Edith Jennings had a decision to make. She was in her late fifties and had worked many years for the hotel in housekeeping. Now a new opportunity had presented itself. The hotel manager had come to her and asked if she would be willing to quit her job and start a new one, taking care of the manager’s infant son so that she could resume her duties managing the successful enterprise. Edith had already raised 5 children and played a significant role in the rearing of her grandchildren, but her love for the Lord and her love for children compelled her to say “yes.”
She took to her new vocation with vigor, doting over this little boy as if he were her own. She was short in stature, but her heart knew no limitations. They would play together, take walks together and she tried her best to keep the little tike from messing up the house, after all, she would not stand for her boss coming home to a house that had been destroyed on her watch. For three years she cared for and prayed for that young child until his mother could stand it no longer and gave up her career to raise her child. Edith certainly understood and she retired to spend the next 32 years of her life shining the light of Jesus’ love upon all who would know her.
I must tell you it came as quite a shock to me when Mom called to tell me that “Edie,” as I called her, had passed away. I had not seen her or spoken to her since she left in 1973. Immediately after hanging up with Mom, I went to my computer and pulled up the obituaries on the Times-News internet site. I was not prepared for my reaction as I read the words on the screen.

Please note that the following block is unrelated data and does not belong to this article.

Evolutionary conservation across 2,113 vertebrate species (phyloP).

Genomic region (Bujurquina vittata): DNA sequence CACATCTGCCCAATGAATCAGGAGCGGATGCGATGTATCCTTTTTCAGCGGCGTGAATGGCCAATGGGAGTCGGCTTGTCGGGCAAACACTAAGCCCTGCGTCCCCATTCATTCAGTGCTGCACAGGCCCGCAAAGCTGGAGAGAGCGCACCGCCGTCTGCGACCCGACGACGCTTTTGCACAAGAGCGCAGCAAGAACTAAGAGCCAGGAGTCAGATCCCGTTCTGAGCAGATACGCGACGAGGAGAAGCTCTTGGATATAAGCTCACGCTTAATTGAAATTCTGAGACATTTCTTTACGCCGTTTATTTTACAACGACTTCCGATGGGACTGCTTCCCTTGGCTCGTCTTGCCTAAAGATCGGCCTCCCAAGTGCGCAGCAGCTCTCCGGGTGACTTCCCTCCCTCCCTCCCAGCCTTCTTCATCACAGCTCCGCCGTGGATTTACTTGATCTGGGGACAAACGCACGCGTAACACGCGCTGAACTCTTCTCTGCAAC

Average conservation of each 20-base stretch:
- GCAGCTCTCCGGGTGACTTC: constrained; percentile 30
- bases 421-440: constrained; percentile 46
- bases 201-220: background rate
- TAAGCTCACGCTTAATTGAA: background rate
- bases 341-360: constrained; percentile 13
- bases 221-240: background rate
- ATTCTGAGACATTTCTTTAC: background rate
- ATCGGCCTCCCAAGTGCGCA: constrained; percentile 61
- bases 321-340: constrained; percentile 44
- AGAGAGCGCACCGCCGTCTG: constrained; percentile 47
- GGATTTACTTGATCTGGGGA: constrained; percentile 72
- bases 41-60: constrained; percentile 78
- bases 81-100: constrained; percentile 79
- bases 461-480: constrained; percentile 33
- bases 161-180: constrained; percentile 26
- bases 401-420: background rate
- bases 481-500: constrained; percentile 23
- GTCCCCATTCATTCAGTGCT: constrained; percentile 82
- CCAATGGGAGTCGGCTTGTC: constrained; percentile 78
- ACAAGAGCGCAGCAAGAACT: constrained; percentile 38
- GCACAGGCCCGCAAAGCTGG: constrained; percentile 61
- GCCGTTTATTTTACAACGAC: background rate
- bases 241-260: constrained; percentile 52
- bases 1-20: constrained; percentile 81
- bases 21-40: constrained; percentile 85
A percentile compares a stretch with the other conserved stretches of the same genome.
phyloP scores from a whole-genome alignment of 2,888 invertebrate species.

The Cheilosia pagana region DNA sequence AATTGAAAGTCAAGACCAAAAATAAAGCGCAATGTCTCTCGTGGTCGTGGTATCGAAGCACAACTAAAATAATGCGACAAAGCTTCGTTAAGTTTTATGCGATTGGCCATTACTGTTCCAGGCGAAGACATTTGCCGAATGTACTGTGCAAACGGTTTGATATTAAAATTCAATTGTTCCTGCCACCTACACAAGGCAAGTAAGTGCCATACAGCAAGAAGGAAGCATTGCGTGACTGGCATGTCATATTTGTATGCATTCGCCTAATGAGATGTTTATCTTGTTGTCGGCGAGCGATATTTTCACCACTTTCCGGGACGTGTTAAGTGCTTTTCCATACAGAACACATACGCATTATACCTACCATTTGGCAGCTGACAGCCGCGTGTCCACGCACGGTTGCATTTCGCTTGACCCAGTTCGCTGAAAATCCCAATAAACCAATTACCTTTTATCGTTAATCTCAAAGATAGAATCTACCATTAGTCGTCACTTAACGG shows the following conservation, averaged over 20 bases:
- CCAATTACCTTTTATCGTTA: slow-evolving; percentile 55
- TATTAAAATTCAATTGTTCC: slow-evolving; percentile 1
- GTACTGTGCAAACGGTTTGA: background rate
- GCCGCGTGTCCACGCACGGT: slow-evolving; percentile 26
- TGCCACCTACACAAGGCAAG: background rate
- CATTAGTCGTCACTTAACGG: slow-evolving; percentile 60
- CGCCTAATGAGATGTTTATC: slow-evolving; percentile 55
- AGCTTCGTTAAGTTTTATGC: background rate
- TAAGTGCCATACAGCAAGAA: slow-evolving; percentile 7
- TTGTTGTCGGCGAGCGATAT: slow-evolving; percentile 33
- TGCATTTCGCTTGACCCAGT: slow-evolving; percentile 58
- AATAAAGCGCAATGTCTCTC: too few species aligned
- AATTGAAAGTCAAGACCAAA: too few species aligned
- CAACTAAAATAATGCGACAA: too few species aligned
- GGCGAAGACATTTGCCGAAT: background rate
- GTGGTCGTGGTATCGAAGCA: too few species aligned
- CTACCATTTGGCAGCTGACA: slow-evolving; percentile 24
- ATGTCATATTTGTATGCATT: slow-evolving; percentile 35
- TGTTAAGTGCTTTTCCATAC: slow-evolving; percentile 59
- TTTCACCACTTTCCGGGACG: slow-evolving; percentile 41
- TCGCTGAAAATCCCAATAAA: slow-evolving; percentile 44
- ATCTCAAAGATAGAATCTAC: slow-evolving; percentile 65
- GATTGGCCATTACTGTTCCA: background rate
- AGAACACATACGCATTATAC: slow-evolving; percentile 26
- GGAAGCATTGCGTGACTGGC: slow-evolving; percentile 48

Though my recollections are few–just images really of a sweet lady in a white uniform– I know Edie loved me, prayed for me and invested her life in me even if for a short time. The 47-year-old man who writes this article today “is who he is” because of the legacy of love invested by many people like Edie over the years. My name was not listed in her obituary, but I know, spiritually, I am a surviving descendent of Edith “Edie” Jennings. Never, ever discount the effect of investing your Christ-like love into a life. You may be shocked at the return.
As Jesus approached Jerusalem on the back of that colt, the disciples could not grasp that He was entering His last week of earthly, bodily, ministry. He had poured Himself into the disciples for three years and now He was about to pour Himself out for all humanity. I would never seek to diminish what Jesus accomplished on the cross, His true purpose in coming to us to begin with. I just want to pause long enough to appreciate the investment He made in the disciples during His earthly ministry. What a perfect model to follow! What a tremendous legacy to leave.
“Now before the feast of the passover, when Jesus knew that his hour was come that he should depart out of this world unto the Father, having loved his own which were in the world, he loved them unto the end.” – John 13:1
Okay, okay, in all deference to the John Boy and Billy Show, no one has actually used that particular line on me, but in my line of work benevolent requests are a regular occurrence.
Five years ago I was installed as the Campus Pastor of what became known as the Glenwood Campus of Indian Springs Baptist Church. It happens to be located on one of the main thoroughfares in Kingsport (Center Street) and in an area replete with socio-economic depression. As God blessed our little congregation and He began breathing life into our midst, it was not long before the benevolent requests began to stream in. Having served another church in similar geographic and demographic circumstances, I was accustomed to the dance. I don’t mean to sound cynical, but the truth is 20% of the requests are what I would describe as bonafide, legitimate needs and the other 80% of the requests involve people trying to game the system and abuse the good graces of God-fearing, faithful supporters of the church.